Our interaction with master and PhD students tells whether we are able to convey our knowledge in scientific computing to non-professionals. This is quite a challenge, as many of our students never had any course even remotely similar to what we teach them. Thanks to a yearlong struggle from our side, we now have a quite stable set of exercises that we use in our classes.

We generally start with a course on scientific computing in R. This course takes several days, and should make the students acquainted to programming in R. Our free lecture material and accessory material are available as download:

Those that follow our environmental modelling classes are then gently introduced in the fine art of mathematical modelling. You can see a selection of the type of problems our students solve during these classes in a number of shiny applications on this page. Change the values of parameters (sliders) and look at the effect on the model outcome.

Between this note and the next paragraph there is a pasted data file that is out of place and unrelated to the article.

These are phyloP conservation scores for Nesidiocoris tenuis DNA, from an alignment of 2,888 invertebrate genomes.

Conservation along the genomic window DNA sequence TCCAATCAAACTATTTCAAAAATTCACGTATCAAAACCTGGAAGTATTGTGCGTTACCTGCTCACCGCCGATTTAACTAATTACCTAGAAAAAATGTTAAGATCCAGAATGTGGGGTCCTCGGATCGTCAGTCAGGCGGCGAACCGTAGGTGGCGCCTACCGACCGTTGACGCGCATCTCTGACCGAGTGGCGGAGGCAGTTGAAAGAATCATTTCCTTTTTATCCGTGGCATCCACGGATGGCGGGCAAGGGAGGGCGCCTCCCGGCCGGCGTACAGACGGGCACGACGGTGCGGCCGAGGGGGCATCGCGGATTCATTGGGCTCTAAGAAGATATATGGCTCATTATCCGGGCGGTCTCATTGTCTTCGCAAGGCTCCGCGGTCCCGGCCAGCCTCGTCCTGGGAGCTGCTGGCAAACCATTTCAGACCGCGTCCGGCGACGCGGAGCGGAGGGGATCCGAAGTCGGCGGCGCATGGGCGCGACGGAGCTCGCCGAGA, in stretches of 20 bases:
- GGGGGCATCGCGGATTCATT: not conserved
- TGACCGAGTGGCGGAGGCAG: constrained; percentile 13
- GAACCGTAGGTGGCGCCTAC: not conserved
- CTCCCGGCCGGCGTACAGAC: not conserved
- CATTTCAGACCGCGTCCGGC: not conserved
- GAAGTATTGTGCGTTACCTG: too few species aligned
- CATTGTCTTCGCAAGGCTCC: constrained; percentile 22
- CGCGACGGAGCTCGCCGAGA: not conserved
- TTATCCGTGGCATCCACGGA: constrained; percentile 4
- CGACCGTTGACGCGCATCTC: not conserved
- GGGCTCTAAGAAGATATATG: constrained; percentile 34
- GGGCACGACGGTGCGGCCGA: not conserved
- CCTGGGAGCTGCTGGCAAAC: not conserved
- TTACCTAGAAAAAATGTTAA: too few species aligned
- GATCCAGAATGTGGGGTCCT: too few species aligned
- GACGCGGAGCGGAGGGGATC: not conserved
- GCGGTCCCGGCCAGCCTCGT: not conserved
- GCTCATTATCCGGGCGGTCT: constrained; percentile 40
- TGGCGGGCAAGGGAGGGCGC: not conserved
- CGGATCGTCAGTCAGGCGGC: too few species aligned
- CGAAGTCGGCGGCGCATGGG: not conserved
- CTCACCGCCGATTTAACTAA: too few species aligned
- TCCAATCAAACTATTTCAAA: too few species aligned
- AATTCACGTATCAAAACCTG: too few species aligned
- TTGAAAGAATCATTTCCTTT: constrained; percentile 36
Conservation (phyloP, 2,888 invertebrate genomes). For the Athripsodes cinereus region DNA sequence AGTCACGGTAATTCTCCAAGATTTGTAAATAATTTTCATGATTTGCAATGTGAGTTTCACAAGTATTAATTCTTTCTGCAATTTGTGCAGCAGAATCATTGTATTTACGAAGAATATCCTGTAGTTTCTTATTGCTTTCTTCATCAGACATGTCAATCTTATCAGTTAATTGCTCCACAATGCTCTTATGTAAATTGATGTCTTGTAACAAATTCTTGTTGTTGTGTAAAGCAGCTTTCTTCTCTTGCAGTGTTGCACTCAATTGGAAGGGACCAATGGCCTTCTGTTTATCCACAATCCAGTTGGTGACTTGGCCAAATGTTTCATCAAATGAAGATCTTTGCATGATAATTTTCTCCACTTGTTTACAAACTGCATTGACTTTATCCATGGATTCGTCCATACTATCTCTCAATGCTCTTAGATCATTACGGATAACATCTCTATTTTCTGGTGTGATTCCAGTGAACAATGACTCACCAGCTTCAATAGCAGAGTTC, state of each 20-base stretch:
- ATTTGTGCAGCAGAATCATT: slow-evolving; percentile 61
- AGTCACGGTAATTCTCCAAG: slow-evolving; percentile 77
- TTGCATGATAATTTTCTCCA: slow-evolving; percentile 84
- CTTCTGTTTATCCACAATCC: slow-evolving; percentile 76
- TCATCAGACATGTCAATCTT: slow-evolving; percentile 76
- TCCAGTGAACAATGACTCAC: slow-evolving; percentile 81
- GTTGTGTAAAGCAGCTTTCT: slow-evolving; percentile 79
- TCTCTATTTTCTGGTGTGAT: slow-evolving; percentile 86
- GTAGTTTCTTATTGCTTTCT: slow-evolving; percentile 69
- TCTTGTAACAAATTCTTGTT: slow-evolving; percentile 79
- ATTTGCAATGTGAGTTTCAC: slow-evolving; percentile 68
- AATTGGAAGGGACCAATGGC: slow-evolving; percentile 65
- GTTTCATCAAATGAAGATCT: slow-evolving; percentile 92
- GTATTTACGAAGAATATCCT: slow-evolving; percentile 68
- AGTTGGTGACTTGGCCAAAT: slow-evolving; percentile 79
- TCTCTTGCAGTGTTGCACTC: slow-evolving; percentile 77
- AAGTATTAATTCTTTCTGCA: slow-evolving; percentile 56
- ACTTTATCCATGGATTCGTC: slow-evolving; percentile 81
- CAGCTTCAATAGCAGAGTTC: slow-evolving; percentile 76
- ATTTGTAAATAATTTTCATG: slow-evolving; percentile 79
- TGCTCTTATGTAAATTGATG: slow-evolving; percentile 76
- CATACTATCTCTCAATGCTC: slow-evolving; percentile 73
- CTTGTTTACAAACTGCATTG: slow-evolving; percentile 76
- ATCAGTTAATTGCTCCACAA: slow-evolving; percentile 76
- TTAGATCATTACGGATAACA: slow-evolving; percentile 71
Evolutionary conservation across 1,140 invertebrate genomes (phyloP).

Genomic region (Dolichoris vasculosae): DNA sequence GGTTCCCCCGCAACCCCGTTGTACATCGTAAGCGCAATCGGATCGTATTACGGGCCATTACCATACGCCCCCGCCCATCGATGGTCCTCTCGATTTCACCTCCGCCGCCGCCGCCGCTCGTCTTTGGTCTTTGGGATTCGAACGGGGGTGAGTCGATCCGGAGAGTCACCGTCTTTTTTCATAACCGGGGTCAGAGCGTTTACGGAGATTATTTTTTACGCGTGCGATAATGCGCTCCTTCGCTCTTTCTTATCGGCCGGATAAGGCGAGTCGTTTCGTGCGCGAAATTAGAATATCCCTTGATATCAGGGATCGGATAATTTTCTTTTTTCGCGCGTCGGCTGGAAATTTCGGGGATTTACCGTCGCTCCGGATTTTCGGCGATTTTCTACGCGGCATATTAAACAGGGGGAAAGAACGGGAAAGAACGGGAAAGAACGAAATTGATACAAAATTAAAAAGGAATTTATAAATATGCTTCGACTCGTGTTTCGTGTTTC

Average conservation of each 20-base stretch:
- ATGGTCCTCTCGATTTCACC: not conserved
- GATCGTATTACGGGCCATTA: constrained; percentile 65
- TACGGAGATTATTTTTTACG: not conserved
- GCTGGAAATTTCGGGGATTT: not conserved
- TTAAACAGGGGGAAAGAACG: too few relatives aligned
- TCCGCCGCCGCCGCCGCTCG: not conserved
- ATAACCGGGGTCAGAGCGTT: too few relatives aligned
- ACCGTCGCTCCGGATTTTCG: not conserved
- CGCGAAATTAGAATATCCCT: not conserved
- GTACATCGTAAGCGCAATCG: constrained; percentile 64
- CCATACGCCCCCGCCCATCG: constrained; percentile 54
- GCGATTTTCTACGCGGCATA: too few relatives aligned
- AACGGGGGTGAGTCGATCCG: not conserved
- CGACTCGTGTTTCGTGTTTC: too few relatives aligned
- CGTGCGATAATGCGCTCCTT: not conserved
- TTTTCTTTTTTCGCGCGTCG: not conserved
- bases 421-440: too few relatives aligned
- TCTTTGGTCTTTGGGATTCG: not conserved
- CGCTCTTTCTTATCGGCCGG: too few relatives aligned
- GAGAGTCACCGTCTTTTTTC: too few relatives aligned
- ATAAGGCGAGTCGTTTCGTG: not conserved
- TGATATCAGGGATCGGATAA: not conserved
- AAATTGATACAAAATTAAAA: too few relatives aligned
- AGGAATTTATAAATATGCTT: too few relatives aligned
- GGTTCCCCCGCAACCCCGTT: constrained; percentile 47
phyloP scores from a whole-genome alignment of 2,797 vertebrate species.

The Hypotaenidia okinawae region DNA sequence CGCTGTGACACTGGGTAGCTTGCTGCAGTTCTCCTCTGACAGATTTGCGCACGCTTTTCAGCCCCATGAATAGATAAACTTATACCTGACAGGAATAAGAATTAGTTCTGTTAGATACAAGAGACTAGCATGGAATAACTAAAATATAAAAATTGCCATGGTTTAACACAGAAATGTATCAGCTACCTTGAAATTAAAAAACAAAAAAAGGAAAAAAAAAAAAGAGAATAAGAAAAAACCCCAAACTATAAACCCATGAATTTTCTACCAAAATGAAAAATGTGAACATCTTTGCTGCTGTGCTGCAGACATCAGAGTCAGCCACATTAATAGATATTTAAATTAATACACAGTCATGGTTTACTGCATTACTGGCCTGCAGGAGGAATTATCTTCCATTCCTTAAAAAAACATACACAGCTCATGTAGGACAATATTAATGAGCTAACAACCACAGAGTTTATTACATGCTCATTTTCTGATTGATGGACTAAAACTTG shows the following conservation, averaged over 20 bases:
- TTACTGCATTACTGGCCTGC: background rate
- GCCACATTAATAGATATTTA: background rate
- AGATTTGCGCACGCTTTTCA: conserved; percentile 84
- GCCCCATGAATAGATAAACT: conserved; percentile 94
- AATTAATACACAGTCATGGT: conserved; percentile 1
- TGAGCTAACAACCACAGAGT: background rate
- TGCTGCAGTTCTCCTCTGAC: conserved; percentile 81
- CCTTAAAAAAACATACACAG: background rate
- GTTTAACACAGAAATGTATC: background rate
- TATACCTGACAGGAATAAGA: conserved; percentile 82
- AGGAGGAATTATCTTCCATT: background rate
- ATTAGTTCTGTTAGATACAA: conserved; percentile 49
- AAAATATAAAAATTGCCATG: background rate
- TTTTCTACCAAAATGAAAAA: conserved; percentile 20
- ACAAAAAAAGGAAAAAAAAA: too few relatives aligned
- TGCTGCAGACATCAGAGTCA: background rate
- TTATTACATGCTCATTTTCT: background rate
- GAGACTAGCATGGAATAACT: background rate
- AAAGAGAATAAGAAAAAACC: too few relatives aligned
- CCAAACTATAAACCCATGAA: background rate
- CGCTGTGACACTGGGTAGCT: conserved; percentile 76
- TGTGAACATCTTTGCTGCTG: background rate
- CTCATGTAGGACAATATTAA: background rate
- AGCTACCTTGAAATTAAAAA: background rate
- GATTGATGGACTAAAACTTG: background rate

• The chemostat is the first model that students implement in R. It describes how algae grow in a flow-through system.
  • A more realistic biological model that represents a simple ecosystem for a marine bay is the NPZD application.
  • The nitrification example is a biogeochemical model representing the eutrophication of the Westerschelde, and its impacts on the oxygen concentrations.
  • Finally, there is a fish management example where the students calculate the consequences of plans for fisheries in a lake over the next 50 years. This is a quite sophisticated shiny application that allows you to keep certain model runs and compare it with the reference run.